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Geriatric Falls for the
Inpatient Physician
Translating Knowledge into Action
Ethan Cumbler M.D.
Associate Professor of Medicine
Director UCH Acute Care For Elderly Services
University of Colorado
Anshcutz Medical Campus
30-40% of people over age 65 will have a fall
each year
 The percentage higher for patients who reside in
nursing homes
 In an elderly patient who has fallen, the risk of
having a second fall within a year rises to 60%
 8% of all people over age 70 will present to the
ER each year after a fall. 1/3 will be admitted
Think about how many ED visits that creates….
 Many
falls cause minor or no injury. Skin
tears and lacerations may require ED
treatment but generally cause no lasting
 Between
5 and 10% of community dwelling
elderly patients who fall (up to 20-30% of
elderly patients overall) will suffer a serious
 What
injuries are particularly problematic?
 Hip
Fractures-1% of falls in the elderly
lead to hip fx
 20-30%
mortality in the year after hip fx
to ¾ of patients do not recover prior
level of ADLs
Prolonged lie- 1/2 of elderly are unable to get back up
Subdural Hematoma
2o rhabdo, dehydration/ARF, pressure ulcers
What duration of unrelieved pressure does it take to
create skin damage?
What changes to the structure
of the brain as patients age
increase the risk of SDH?
Rib Fractures
Mortality 12% with 1-2 rib fx.
Rising to 40% in patients with 7 or more fx
Post Fall Anxiety Syndrome
Self-limiting activity, worsening deconditioning, social isolation
Picture the Geriatric
Fall as a node on a
decline spiral
 Probably not the first
step in the decline
Fall as symptom of
underlying frailty
Frequently will create
a marked acceleration
of decline
Risk Factors
Prototypical Geriatric Syndrome
 Multifactoral
 More than 20 separate risk factors for falls have
been identified.
Very quickly how many can you think of?
Risk Factors
The factors interact in a dynamic and
exponential fashion. 27% of patients with 0-1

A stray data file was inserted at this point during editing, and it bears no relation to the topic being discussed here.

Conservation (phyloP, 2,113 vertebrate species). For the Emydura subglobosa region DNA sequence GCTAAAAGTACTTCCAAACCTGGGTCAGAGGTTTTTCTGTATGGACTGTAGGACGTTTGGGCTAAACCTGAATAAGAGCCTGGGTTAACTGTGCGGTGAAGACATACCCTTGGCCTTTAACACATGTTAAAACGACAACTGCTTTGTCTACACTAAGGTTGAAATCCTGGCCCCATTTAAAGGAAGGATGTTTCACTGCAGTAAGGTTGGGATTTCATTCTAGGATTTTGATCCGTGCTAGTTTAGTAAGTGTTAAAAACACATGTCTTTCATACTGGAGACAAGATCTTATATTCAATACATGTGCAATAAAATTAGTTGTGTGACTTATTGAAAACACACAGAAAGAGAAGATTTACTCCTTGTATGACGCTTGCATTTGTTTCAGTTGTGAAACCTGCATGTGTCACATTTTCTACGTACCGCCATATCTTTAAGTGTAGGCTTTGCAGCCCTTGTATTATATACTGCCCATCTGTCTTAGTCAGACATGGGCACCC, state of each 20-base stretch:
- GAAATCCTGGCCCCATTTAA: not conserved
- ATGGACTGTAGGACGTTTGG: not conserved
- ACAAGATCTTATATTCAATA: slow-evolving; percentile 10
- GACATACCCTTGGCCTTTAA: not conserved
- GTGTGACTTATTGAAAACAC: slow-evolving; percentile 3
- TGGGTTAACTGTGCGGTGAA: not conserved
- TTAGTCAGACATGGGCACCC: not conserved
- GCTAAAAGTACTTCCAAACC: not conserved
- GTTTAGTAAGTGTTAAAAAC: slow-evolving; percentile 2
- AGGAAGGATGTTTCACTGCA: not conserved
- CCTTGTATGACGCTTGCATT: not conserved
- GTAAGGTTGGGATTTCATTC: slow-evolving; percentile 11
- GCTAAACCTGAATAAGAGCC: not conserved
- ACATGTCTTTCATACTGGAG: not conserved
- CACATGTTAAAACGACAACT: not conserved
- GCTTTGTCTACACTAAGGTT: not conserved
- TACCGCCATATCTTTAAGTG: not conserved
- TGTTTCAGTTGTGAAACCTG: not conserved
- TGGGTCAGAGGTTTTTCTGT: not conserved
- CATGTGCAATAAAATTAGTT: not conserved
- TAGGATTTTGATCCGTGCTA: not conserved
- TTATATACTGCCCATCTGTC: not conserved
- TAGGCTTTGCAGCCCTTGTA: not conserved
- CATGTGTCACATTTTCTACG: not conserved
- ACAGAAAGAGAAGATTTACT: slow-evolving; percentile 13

risk factors will have a fall compared to 78% with
>4 risk factors
 Unfortunately creating a list is not a particularly
helpful exercise in practical patient care.
 Some of these risk factors are non-modifiable
(female gender) and for others effective
treatment seems limited (peripheral neuropathy).
 There are so many that it takes significant time
just to recall them all.
We are likely to always miss a few.
A Brief Diversion…
In Malcolm Gladwell’s book on cognition “Blink”,
he describes a fascinating psychology
 A sample table is set up at two grocery stores for
customers to try a sample of jam.
 One table has 6 varieties of jams, the other has
24 selections.
Which table do you think sold more jam?
 The
table with only 6 varieties sold far
more jam.
 This might seem counter-intuitive but the
reason lies in the human psyche.
 Faced
by too many choices, customers
freeze up and make no decision at all.
Why are you telling me about jam?
“Multiple Alternatives Bias”
In multi-factoral geriatric syndromes such as falls,
physicians frequently treat only the sequelae of the fall
Physicians faced with multiple possibilities unconsciously ignore
some of them in order to make a list which, while incomplete, is at
least more mentally manageable.
Missing opportunity to intervene to prevent future injury
The multiplicity of contributors seems overwhelming“possibility paralysis”
A New Conceptual Framework
We are going to break down the fall into its component parts
Latent risk for fall
Physiologic changes of aging
Disease and medications
Behavioral traits
Environmental trigger- the “accident”
Underlying frailty/vulnerability- the injury